Christine de Beer - effortless floral craftsman
Leaf-puddle for a short stem in a big vase
Test your leaf to see how it will fit into the vase
Newsletter subscribers: I have a special tip for you to see how exactly you should test and curve the leaf so that it supports the flower stem.
Place the leaf so that it kicks against both sides of the vase.
Fill the vase to just above the curve of the leaf inside the vase with water.
Place a short stem flower into the vase...
So that the stem rest in the small puddle of water on the leaf.
This is both a decorative and functional design solution. But most importantly, I think, there is absolutely zero waste.
Weave tiny vine wreaths on the leave stems of a stripped Wisteria vine
Cut a small wedge out of a stack of waxy leaves to keep the flower and twig in place.
Slip a leaf into the gap between two glass containers to keep it upright... and add a plastic lining to support the flowers nestled into it.
Suspend a flower for an unusual but minimalist design over a leaning container lid.
Cut the Phalaenopsis orchid with a bit of green stem attached. This will make them last longer.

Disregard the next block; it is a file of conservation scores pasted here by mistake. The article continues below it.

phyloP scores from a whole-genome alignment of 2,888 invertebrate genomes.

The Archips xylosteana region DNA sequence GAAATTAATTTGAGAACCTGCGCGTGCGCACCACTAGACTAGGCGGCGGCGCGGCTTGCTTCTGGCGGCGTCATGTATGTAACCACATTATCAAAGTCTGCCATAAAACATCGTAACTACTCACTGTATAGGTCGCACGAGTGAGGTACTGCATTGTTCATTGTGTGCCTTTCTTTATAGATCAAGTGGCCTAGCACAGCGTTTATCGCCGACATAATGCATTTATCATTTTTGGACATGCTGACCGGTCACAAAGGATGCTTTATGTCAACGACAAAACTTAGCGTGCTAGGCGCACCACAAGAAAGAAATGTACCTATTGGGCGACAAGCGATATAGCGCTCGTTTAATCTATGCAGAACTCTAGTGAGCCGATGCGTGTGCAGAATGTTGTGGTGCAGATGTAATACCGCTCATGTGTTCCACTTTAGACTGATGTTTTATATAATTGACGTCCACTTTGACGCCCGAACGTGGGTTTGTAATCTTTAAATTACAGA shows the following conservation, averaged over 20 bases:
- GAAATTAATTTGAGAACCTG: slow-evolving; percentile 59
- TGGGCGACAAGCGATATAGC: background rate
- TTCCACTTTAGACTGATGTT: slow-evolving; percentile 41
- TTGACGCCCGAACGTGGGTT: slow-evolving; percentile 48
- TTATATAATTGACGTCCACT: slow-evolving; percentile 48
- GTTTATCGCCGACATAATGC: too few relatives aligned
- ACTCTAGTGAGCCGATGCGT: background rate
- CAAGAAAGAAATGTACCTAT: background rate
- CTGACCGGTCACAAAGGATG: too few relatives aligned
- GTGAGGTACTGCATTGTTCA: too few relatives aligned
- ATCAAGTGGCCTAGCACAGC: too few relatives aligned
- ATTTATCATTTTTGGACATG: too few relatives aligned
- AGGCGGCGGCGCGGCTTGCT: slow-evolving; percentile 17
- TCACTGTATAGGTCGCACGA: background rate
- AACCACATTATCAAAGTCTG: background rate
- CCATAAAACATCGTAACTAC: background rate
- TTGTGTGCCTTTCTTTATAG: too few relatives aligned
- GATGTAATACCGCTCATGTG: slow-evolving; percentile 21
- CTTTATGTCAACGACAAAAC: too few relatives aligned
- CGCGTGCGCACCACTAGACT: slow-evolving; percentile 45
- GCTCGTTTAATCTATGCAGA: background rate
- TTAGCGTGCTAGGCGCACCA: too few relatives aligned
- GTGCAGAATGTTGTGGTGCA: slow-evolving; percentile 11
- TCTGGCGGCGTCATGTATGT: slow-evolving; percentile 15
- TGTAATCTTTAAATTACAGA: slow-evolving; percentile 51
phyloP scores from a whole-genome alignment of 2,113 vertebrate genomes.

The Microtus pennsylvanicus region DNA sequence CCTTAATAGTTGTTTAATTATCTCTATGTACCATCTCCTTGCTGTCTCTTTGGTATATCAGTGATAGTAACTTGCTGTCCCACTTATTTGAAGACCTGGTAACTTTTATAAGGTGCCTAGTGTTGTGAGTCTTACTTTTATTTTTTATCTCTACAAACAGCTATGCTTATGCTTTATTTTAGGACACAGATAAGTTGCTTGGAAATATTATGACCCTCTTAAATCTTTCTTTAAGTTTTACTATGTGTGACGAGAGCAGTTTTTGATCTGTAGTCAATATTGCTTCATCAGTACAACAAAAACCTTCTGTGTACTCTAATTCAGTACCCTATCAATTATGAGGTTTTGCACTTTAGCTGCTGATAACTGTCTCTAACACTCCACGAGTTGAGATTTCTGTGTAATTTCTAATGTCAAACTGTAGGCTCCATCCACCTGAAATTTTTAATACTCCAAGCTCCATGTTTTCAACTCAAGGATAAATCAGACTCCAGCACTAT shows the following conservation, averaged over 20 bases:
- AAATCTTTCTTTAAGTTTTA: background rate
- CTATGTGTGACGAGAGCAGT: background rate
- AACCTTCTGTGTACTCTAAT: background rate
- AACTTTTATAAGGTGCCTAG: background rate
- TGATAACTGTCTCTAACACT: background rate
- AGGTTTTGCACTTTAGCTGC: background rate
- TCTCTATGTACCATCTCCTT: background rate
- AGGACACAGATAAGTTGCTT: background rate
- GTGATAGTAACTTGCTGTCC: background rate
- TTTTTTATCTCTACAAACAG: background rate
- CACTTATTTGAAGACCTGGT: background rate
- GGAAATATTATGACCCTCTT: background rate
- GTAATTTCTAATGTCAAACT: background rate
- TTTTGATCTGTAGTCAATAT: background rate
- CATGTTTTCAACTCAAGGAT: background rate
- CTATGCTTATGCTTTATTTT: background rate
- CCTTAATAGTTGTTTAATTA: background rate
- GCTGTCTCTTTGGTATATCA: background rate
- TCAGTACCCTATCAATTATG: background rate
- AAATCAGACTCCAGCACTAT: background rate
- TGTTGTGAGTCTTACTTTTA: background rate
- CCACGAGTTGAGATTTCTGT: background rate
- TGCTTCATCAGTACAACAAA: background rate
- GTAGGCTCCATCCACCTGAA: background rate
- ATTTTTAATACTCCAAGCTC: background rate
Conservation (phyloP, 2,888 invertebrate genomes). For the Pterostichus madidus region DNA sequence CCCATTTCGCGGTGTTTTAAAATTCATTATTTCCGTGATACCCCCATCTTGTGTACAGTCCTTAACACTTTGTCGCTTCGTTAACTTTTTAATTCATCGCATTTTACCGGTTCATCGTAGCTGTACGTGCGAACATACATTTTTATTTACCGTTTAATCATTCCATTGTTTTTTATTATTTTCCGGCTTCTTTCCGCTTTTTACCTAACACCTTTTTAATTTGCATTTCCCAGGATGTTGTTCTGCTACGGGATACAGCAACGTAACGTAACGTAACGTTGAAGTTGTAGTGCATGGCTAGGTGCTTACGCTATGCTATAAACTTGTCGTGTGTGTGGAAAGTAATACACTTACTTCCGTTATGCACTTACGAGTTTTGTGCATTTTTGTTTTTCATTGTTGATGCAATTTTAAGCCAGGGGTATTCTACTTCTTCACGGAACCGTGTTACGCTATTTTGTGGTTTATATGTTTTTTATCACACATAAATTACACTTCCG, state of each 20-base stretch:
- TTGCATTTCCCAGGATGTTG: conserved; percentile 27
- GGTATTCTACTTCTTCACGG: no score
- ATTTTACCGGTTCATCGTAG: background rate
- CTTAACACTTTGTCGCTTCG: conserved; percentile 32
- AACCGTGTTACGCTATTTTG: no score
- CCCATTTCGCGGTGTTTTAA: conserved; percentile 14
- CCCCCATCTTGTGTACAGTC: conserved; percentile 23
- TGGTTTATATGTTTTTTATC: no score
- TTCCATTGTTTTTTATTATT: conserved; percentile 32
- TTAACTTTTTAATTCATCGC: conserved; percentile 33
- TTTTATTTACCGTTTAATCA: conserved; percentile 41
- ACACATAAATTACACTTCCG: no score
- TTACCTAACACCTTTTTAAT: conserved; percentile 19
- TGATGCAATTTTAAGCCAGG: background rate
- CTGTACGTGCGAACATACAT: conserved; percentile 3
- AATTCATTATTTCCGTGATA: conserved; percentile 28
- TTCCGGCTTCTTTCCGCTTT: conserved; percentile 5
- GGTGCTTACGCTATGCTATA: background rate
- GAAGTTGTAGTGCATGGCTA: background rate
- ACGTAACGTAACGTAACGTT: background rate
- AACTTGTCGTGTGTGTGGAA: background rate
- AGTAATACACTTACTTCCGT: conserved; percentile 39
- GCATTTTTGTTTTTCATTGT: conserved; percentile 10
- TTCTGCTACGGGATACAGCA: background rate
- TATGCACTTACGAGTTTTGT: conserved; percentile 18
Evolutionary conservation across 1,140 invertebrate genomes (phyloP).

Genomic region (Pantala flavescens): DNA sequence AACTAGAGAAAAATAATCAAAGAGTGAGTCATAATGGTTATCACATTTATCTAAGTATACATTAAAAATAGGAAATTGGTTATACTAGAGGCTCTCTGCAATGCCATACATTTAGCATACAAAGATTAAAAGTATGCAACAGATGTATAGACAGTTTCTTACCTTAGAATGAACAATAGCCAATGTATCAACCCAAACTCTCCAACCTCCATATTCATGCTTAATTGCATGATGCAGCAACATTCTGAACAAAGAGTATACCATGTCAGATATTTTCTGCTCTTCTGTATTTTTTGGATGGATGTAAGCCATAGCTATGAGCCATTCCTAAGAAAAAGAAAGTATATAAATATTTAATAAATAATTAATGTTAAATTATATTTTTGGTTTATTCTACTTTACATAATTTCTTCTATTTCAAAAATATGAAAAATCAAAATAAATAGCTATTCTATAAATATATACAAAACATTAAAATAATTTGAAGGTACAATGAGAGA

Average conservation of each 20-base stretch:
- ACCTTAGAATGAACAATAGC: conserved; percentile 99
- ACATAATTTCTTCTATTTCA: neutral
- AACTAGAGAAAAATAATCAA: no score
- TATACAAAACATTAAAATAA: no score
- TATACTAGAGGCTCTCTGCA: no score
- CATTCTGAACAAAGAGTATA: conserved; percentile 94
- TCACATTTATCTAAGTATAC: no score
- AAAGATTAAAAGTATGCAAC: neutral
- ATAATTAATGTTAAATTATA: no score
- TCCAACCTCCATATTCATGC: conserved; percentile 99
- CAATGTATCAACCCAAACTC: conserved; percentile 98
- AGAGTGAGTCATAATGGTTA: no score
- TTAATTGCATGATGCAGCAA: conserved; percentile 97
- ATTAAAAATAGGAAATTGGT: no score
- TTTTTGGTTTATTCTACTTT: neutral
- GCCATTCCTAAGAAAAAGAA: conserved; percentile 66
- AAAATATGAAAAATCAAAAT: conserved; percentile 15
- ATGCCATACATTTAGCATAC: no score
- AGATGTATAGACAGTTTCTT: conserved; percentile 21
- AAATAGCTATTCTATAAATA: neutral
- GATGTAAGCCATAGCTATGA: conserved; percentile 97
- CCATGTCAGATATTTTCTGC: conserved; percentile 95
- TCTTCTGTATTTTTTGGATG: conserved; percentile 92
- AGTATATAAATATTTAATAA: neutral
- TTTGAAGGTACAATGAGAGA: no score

Fold a single blade of grass or slender leaf around a small container to stand your flower in position
Hide the water source in a rolled leaf
Gently curve a shallow area with a leaf to showcase a gorgeous flower with a short stem in a water filled vase
Weave a basket with dangling edges for a single orchid display
A sustainable, absolutely no waste floral design using willow to suspend your flower head in your arrangement.
Create a minimal design with a few leaves to keep is all upright.
Dutch floral designer Pim van den Akker, from Flower Factor invited me to participate in a FloraHolland initiative promoting the versatility of Freesias entitled ...
Urgh… my glass cake stand broke leaving me with a still beautiful, but now mismatched and extremely inspirational lid...
Stack two vases to create a small gap at the side to keep a leaf upright
This week we look at the design featured in the Flower Guide Chapter at the very end of my book
Skewer Dracaena leaves into a roll that supports a tiny water source for the Oncidium orchids